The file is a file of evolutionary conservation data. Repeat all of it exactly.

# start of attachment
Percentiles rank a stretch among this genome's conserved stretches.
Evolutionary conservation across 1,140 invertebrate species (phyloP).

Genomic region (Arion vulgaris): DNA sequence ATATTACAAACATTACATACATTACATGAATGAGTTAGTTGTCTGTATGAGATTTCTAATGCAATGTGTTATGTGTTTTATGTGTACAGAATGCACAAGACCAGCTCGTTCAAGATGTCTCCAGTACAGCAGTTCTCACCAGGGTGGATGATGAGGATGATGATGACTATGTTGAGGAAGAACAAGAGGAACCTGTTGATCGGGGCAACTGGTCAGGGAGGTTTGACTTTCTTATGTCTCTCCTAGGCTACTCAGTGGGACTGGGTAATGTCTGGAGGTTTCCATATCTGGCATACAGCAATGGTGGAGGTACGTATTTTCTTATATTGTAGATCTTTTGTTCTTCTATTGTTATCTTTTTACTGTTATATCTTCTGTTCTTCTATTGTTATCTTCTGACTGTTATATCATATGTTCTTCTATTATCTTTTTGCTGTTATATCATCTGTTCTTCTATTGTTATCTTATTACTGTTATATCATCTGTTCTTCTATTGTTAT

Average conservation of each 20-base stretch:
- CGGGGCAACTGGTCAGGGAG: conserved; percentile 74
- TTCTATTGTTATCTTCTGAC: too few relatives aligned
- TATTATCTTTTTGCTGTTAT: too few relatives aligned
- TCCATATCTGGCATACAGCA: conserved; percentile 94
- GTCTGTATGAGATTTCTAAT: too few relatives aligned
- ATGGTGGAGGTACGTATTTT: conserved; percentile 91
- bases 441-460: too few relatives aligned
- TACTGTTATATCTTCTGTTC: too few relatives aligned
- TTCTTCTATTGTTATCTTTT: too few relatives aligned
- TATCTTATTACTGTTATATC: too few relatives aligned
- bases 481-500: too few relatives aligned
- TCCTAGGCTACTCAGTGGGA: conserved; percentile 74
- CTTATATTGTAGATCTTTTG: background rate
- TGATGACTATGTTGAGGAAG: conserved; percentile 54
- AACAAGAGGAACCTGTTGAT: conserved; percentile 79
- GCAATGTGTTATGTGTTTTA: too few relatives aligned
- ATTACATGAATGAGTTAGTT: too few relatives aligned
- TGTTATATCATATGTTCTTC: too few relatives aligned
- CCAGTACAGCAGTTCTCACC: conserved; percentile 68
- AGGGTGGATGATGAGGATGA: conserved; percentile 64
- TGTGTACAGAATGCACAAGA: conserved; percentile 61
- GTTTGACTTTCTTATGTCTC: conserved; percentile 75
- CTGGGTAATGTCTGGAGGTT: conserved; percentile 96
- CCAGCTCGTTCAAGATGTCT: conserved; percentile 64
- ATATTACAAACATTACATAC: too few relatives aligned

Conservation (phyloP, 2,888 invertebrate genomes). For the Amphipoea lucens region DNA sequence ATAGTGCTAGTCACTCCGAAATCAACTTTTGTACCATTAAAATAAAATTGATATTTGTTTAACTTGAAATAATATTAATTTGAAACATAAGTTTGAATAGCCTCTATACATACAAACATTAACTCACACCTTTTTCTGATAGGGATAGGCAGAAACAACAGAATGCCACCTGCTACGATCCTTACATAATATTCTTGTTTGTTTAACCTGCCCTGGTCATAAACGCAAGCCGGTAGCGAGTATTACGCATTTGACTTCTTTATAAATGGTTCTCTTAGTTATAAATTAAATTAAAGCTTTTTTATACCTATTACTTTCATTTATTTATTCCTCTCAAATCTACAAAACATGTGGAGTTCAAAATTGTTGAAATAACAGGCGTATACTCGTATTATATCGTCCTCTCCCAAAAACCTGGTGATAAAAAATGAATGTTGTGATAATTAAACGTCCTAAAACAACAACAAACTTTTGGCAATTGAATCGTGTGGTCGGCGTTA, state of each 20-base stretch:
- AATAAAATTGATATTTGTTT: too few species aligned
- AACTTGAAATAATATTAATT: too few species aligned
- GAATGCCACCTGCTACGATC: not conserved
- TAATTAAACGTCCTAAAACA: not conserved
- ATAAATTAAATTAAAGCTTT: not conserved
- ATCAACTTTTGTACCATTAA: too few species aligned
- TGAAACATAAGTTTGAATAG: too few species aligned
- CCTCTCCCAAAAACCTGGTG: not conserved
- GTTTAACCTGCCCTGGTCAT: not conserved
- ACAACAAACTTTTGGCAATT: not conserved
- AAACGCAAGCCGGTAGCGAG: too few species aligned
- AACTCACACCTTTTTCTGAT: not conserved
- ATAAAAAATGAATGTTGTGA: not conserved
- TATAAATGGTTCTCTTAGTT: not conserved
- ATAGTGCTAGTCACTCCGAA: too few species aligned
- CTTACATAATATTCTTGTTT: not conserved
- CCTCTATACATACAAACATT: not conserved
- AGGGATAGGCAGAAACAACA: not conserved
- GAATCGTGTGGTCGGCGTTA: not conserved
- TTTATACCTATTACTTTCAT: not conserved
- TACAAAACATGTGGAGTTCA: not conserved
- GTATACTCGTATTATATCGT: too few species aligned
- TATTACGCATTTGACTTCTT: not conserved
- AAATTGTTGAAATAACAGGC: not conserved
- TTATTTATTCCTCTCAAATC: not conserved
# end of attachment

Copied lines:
Percentiles rank a stretch among this genome's conserved stretches.
Evolutionary conservation across 1,140 invertebrate species (phyloP).

Genomic region (Arion vulgaris): DNA sequence ATATTACAAACATTACATACATTACATGAATGAGTTAGTTGTCTGTATGAGATTTCTAATGCAATGTGTTATGTGTTTTATGTGTACAGAATGCACAAGACCAGCTCGTTCAAGATGTCTCCAGTACAGCAGTTCTCACCAGGGTGGATGATGAGGATGATGATGACTATGTTGAGGAAGAACAAGAGGAACCTGTTGATCGGGGCAACTGGTCAGGGAGGTTTGACTTTCTTATGTCTCTCCTAGGCTACTCAGTGGGACTGGGTAATGTCTGGAGGTTTCCATATCTGGCATACAGCAATGGTGGAGGTACGTATTTTCTTATATTGTAGATCTTTTGTTCTTCTATTGTTATCTTTTTACTGTTATATCTTCTGTTCTTCTATTGTTATCTTCTGACTGTTATATCATATGTTCTTCTATTATCTTTTTGCTGTTATATCATCTGTTCTTCTATTGTTATCTTATTACTGTTATATCATCTGTTCTTCTATTGTTAT

Average conservation of each 20-base stretch:
- CGGGGCAACTGGTCAGGGAG: conserved; percentile 74
- TTCTATTGTTATCTTCTGAC: too few relatives aligned
- TATTATCTTTTTGCTGTTAT: too few relatives aligned
- TCCATATCTGGCATACAGCA: conserved; percentile 94
- GTCTGTATGAGATTTCTAAT: too few relatives aligned
- ATGGTGGAGGTACGTATTTT: conserved; percentile 91
- bases 441-460: too few relatives aligned
- TACTGTTATATCTTCTGTTC: too few relatives aligned
- TTCTTCTATTGTTATCTTTT: too few relatives aligned
- TATCTTATTACTGTTATATC: too few relatives aligned
- bases 481-500: too few relatives aligned
- TCCTAGGCTACTCAGTGGGA: conserved; percentile 74
- CTTATATTGTAGATCTTTTG: background rate
- TGATGACTATGTTGAGGAAG: conserved; percentile 54
- AACAAGAGGAACCTGTTGAT: conserved; percentile 79
- GCAATGTGTTATGTGTTTTA: too few relatives aligned
- ATTACATGAATGAGTTAGTT: too few relatives aligned
- TGTTATATCATATGTTCTTC: too few relatives aligned
- CCAGTACAGCAGTTCTCACC: conserved; percentile 68
- AGGGTGGATGATGAGGATGA: conserved; percentile 64
- TGTGTACAGAATGCACAAGA: conserved; percentile 61
- GTTTGACTTTCTTATGTCTC: conserved; percentile 75
- CTGGGTAATGTCTGGAGGTT: conserved; percentile 96
- CCAGCTCGTTCAAGATGTCT: conserved; percentile 64
- ATATTACAAACATTACATAC: too few relatives aligned

Conservation (phyloP, 2,888 invertebrate genomes). For the Amphipoea lucens region DNA sequence ATAGTGCTAGTCACTCCGAAATCAACTTTTGTACCATTAAAATAAAATTGATATTTGTTTAACTTGAAATAATATTAATTTGAAACATAAGTTTGAATAGCCTCTATACATACAAACATTAACTCACACCTTTTTCTGATAGGGATAGGCAGAAACAACAGAATGCCACCTGCTACGATCCTTACATAATATTCTTGTTTGTTTAACCTGCCCTGGTCATAAACGCAAGCCGGTAGCGAGTATTACGCATTTGACTTCTTTATAAATGGTTCTCTTAGTTATAAATTAAATTAAAGCTTTTTTATACCTATTACTTTCATTTATTTATTCCTCTCAAATCTACAAAACATGTGGAGTTCAAAATTGTTGAAATAACAGGCGTATACTCGTATTATATCGTCCTCTCCCAAAAACCTGGTGATAAAAAATGAATGTTGTGATAATTAAACGTCCTAAAACAACAACAAACTTTTGGCAATTGAATCGTGTGGTCGGCGTTA, state of each 20-base stretch:
- AATAAAATTGATATTTGTTT: too few species aligned
- AACTTGAAATAATATTAATT: too few species aligned
- GAATGCCACCTGCTACGATC: not conserved
- TAATTAAACGTCCTAAAACA: not conserved
- ATAAATTAAATTAAAGCTTT: not conserved
- ATCAACTTTTGTACCATTAA: too few species aligned
- TGAAACATAAGTTTGAATAG: too few species aligned
- CCTCTCCCAAAAACCTGGTG: not conserved
- GTTTAACCTGCCCTGGTCAT: not conserved
- ACAACAAACTTTTGGCAATT: not conserved
- AAACGCAAGCCGGTAGCGAG: too few species aligned
- AACTCACACCTTTTTCTGAT: not conserved
- ATAAAAAATGAATGTTGTGA: not conserved
- TATAAATGGTTCTCTTAGTT: not conserved
- ATAGTGCTAGTCACTCCGAA: too few species aligned
- CTTACATAATATTCTTGTTT: not conserved
- CCTCTATACATACAAACATT: not conserved
- AGGGATAGGCAGAAACAACA: not conserved
- GAATCGTGTGGTCGGCGTTA: not conserved
- TTTATACCTATTACTTTCAT: not conserved
- TACAAAACATGTGGAGTTCA: not conserved
- GTATACTCGTATTATATCGT: too few species aligned
- TATTACGCATTTGACTTCTT: not conserved
- AAATTGTTGAAATAACAGGC: not conserved
- TTATTTATTCCTCTCAAATC: not conserved